# Collaborative Filtering - RDD-based API

## Collaborative filtering

Collaborative filtering
is commonly used for recommender systems. These techniques aim to fill in the
missing entries of a user-item association matrix. `spark.mllib`

currently supports
model-based collaborative filtering, in which users and products are described
by a small set of latent factors that can be used to predict missing entries.
`spark.mllib`

uses the alternating least squares
(ALS)
algorithm to learn these latent factors. The implementation in `spark.mllib`

has the
following parameters:

*numBlocks*is the number of blocks used to parallelize computation (set to -1 to auto-configure).*rank*is the number of features to use (also referred to as the number of latent factors).*iterations*is the number of iterations of ALS to run. ALS typically converges to a reasonable solution in 20 iterations or less.*lambda*specifies the regularization parameter in ALS.*implicitPrefs*specifies whether to use the*explicit feedback*ALS variant or one adapted for*implicit feedback*data.*alpha*is a parameter applicable to the implicit feedback variant of ALS that governs the*baseline*confidence in preference observations.

### Explicit vs. implicit feedback

The standard approach to matrix factorization based collaborative filtering treats
the entries in the user-item matrix as *explicit* preferences given by the user to the item,
for example, users giving ratings to movies.

It is common in many real-world use cases to only have access to *implicit feedback* (e.g. views,
clicks, purchases, likes, shares etc.). The approach used in `spark.mllib`

to deal with such data is taken
from Collaborative Filtering for Implicit Feedback Datasets.
Essentially, instead of trying to model the matrix of ratings directly, this approach treats the data
as numbers representing the *strength* in observations of user actions (such as the number of clicks,
or the cumulative duration someone spent viewing a movie). Those numbers are then related to the level of
confidence in observed user preferences, rather than explicit ratings given to items. The model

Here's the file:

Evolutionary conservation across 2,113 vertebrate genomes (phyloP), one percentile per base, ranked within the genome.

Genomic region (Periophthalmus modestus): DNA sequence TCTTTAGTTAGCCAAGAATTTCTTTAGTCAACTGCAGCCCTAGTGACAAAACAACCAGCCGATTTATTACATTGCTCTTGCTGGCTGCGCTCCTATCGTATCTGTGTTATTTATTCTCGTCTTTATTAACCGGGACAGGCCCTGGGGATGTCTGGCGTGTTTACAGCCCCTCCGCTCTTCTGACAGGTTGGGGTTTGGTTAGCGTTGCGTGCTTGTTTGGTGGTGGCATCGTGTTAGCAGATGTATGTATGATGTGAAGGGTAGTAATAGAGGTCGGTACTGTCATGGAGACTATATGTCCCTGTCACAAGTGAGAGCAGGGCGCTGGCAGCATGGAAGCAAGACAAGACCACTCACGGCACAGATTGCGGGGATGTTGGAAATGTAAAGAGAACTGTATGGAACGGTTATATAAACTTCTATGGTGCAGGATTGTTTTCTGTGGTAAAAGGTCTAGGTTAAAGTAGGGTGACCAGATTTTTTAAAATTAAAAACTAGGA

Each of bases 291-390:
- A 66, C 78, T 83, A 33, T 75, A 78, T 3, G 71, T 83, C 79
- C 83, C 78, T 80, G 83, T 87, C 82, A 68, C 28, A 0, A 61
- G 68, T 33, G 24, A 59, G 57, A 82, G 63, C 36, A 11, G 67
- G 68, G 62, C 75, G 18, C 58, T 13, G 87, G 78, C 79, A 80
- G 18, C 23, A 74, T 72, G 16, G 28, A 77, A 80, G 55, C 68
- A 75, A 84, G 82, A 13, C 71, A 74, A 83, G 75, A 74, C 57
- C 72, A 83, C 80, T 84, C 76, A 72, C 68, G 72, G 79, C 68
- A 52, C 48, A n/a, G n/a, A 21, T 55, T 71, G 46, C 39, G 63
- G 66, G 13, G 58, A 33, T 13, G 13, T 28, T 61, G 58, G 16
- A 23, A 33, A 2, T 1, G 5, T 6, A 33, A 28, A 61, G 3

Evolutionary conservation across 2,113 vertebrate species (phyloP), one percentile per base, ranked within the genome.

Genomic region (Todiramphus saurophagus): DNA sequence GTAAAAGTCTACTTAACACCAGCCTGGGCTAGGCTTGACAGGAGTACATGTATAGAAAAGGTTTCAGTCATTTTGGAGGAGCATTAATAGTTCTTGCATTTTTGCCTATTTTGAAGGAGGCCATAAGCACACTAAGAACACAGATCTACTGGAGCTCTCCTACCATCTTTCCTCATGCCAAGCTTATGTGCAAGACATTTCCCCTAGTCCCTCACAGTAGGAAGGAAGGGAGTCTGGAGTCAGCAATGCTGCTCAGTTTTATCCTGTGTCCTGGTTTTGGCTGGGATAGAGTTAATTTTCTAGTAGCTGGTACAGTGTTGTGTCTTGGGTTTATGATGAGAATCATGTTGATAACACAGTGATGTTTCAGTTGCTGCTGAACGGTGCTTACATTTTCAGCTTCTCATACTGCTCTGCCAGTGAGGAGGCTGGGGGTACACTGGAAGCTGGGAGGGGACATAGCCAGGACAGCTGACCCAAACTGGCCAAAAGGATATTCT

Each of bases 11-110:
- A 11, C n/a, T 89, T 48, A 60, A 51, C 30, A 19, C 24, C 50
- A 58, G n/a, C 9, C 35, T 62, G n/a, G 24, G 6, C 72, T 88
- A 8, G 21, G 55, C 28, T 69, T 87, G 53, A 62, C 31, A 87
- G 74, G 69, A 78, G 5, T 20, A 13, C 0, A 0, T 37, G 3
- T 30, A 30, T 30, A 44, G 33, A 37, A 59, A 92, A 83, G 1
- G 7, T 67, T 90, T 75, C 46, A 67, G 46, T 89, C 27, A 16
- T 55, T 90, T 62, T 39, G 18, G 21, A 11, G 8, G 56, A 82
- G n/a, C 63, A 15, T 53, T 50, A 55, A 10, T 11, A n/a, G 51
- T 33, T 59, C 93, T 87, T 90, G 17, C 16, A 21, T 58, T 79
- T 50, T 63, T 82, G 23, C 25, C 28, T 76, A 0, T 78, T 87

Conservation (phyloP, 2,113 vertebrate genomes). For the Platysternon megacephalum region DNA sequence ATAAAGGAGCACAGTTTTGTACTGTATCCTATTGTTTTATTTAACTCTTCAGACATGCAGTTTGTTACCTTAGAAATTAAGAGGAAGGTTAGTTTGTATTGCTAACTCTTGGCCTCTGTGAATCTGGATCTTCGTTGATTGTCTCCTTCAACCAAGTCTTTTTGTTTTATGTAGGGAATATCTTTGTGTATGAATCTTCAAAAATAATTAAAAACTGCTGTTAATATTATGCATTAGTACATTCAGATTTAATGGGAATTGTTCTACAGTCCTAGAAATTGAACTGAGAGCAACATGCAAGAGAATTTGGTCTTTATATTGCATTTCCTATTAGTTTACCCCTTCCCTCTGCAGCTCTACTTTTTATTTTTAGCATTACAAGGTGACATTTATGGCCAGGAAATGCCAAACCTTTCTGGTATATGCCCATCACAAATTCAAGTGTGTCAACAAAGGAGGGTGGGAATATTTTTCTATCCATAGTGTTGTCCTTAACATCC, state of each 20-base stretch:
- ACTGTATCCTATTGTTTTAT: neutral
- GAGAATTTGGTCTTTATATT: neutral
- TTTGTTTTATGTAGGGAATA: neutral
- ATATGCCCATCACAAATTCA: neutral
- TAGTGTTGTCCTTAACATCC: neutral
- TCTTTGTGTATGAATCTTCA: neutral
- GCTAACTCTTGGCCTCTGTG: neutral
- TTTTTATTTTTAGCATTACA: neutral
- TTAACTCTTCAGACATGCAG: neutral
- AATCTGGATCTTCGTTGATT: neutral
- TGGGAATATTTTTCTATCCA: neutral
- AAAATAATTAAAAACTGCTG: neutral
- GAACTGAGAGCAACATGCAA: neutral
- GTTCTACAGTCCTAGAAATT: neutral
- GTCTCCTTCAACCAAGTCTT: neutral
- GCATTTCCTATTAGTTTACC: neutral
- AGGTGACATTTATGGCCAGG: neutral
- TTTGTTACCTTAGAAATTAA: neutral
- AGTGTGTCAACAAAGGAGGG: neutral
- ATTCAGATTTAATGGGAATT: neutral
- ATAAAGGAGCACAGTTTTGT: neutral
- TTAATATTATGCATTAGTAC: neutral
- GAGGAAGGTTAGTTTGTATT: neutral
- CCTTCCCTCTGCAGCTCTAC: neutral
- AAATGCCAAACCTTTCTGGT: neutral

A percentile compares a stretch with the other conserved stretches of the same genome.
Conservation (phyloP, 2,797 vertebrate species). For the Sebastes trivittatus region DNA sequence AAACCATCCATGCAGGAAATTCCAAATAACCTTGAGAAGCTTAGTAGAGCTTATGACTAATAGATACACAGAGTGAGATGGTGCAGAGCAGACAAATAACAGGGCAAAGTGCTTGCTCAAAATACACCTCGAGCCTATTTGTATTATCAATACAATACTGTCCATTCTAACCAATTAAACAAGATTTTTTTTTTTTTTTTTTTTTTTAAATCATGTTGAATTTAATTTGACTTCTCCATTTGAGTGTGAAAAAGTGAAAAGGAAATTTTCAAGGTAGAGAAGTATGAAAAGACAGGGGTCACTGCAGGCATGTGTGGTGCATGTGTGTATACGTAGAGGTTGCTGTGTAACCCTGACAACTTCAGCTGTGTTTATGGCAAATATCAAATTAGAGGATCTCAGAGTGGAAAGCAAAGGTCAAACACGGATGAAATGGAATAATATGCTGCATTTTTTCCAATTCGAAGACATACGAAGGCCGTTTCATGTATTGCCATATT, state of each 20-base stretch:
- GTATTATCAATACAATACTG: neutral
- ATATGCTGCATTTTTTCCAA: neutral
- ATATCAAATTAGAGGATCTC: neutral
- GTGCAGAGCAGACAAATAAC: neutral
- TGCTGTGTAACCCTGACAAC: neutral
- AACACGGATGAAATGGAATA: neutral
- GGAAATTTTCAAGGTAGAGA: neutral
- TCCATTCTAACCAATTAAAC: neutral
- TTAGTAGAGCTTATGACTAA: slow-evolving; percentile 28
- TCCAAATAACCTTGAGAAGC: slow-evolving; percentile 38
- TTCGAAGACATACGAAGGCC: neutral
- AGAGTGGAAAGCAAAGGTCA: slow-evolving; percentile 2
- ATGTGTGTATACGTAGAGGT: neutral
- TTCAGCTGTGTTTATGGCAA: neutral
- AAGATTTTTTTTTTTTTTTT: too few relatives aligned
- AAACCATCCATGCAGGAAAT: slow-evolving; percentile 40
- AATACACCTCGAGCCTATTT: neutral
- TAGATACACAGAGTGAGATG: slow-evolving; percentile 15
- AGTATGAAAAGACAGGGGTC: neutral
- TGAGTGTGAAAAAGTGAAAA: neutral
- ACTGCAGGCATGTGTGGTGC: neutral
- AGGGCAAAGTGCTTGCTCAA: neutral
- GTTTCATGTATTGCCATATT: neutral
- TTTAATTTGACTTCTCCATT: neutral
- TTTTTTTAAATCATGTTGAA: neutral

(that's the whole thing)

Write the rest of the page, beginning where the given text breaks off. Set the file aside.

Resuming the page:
then tries to find latent factors that can be used to predict the expected preference of a user for
an item.

### Scaling of the regularization parameter

Since v1.1, we scale the regularization parameter `lambda`

in solving each least squares problem by
the number of ratings the user generated in updating user factors,
or the number of ratings the product received in updating product factors.
This approach is named “ALS-WR” and discussed in the paper
“Large-Scale Parallel Collaborative Filtering for the Netflix Prize”.
It makes `lambda`

less dependent on the scale of the dataset, so we can apply the
best parameter learned from a sampled subset to the full dataset and expect similar performance.

## Examples

In the following example we load rating data. Each row consists of a user, a product and a rating. We use the default ALS.train() method which assumes ratings are explicit. We evaluate the recommendation model by measuring the Mean Squared Error of rating prediction.

Refer to the `ALS`

Scala docs for more details on the API.

```
import org.apache.spark.mllib.recommendation.ALS
import org.apache.spark.mllib.recommendation.MatrixFactorizationModel
import org.apache.spark.mllib.recommendation.Rating
// Load and parse the data
val data = sc.textFile("data/mllib/als/test.data")
val ratings = data.map(_.split(',') match { case Array(user, item, rate) =>
Rating(user.toInt, item.toInt, rate.toDouble)
})
// Build the recommendation model using ALS
val rank = 10
val numIterations = 10
val model = ALS.train(ratings, rank, numIterations, 0.01)
// Evaluate the model on rating data
val usersProducts = ratings.map { case Rating(user, product, rate) =>
(user, product)
}
val predictions =
model.predict(usersProducts).map { case Rating(user, product, rate) =>
((user, product), rate)
}
val ratesAndPreds = ratings.map { case Rating(user, product, rate) =>
((user, product), rate)
}.join(predictions)
val MSE = ratesAndPreds.map { case ((user, product), (r1, r2)) =>
val err = (r1 - r2)
err * err
}.mean()
println(s"Mean Squared Error = $MSE")
// Save and load model
model.save(sc, "target/tmp/myCollaborativeFilter")